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Managing Disability in Employees and Claimants with Health Care Resource Constraints

Sylvia Boddener, Senior Director Business Development, UHN Altum Health, Registered Occupational Therapist and Dr. Shane Journeay, UHN Altum Health Consultant, Physiatrist, Occupational Medicine Specialist.

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From all indications the healthcare system in Ontario is facing considerable pressures post pandemic including access to both primary and specialist care. For working populations, the timely access of health care for both work related injury and illness and/or those with chronic disease and injury can lead to broader reaching impacts on occupational function.

Prior to the pandemic there was a lack of primary health care providers, and now the situation is worse, according to a recent CMAJ article 4.6 million people did not have a primary health care provider prior to Febuary 2020.  Read the full Article here

Reforms and new models of care are being suggested to address this issue including interdisciplinary health teams in community-based clinics as well as virtual care. However, an article published by Dr. Lauren Lapointe-Shaw, a General Medicine Physician at UHN and lead researcher, and her research team, found that those who attend virtual care on a walk in basis, while it being convenient, can actually result in patients seeking subsequent care in expensive hospital emergency departments. LINK article see below

Lapointe-Shaw L, Salahub C, Bird C, Bhatia R, Desveaux L, Glazier R, Hedden L, Ivers N, Martin D, Na Y, Spithoff S, Tadrous M, Kiran T

Characteristics and Health Care Use of Patients Attending Virtual Walk-in Clinics in Ontario, Canada: Cross-sectional Analysis. J Med Internet Res 2023;25:e40267. URL:; DOI: 10.2196/40267

Specialist care is equally, or perhaps, more challenging to access once you are able to see your primary health care provider for a diagnosis and referral. Wait times have increased substantially given back logs caused by COVID reductions in elective surgical consultations and surgeries.

What is the impact of the lack of primary care access on employees, claimants?

At UHN Altum Health, we understand that an employee absence, whether it be occupational or non-occupational is concerning to employees, employers and disability insurers alike. Early access to the right care incorporating disability management and occupational management principles is more important than ever to managing a variety of absences in the workplace.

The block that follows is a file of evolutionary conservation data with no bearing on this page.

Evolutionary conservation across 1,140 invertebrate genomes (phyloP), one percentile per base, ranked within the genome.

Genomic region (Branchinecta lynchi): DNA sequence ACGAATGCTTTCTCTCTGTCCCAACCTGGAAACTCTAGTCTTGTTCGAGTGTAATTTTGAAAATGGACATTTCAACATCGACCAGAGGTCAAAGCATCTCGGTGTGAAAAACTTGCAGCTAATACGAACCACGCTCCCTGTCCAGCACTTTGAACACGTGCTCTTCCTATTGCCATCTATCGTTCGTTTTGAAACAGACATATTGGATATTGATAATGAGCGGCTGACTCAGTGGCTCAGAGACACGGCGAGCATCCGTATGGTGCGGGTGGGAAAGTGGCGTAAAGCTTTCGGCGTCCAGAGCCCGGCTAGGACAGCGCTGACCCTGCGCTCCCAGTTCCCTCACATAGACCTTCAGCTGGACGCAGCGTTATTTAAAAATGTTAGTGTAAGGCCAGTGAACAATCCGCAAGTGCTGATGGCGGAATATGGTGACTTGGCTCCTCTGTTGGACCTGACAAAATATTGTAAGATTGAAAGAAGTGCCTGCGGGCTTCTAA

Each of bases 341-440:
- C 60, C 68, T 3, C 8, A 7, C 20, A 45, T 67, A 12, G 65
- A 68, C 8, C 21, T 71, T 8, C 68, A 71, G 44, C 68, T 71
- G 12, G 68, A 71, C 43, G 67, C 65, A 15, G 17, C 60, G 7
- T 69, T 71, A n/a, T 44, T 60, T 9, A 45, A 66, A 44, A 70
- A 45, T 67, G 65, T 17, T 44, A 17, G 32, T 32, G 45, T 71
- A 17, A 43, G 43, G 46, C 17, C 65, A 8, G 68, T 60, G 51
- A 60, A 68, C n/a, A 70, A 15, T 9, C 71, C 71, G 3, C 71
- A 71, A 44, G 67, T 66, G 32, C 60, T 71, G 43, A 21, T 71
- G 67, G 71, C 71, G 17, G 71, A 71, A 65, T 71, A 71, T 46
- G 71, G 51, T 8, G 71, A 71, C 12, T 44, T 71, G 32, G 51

Impact on employee or claimants

  • May not have primary health care practitioner or be waiting for specialist consult thereby cannot access and are not clear on diagnosis or have received diagnoses but unclear on what they can do or not do to function better
  • Often want to get back to work and life but not sure how without causing more pain/disability while waiting
  • Fearful of re-injury or causing harm and pain; heightened anxiety and other psychosocial concerns, exacerbation of pre-existing mental health conditions as time goes on.
  • Have rapport with local treatment providers who may or may not be aware of and incorporated best practices and evidence into their care plans such as recognizing when to use active versus passive modalities

Impact on insurers and employers/HR/Occ Health professionals

  • Increased claims and duration of short and long-term disability with complex MSK/Mental health conditions and concerns, as conditions were not addressed early or adequately in an integrated approach.
  • Challenges related to providing timely safe and appropriate work modifications and accommodations tailored to the employee and employer situation

What can be done?

Access to integrated multi-disciplinary assessment and treatment options through a third-party payor to facilitate a safe and sustainable return to life and work is key. At UHN Altum Health medical and allied health professionals can quickly assess complex conditions and clarify diagnosis, prognosis and make treatment recommendations using a multi-disciplinary, occupational rehabilitation approach.

Our teams help members identify functional goals, understand and raise awareness of their condition, use education and reassurance as well as other evidence based cognitive behavioural and active, progressive functional treatment activities to teach the member/client how to cope and overcome barriers to recovery and gradually build functional tolerances. Barriers to recovery may include physical, psychosocial, psychological, work related barriers.

By identifying these barriers early and in a fulsome manner, the appropriate evidence based treatment program can be recommended and with member/client consent provided. In many instances, education and reassurance go a long way to alleviating fears and other psychosocial barriers to recovery.

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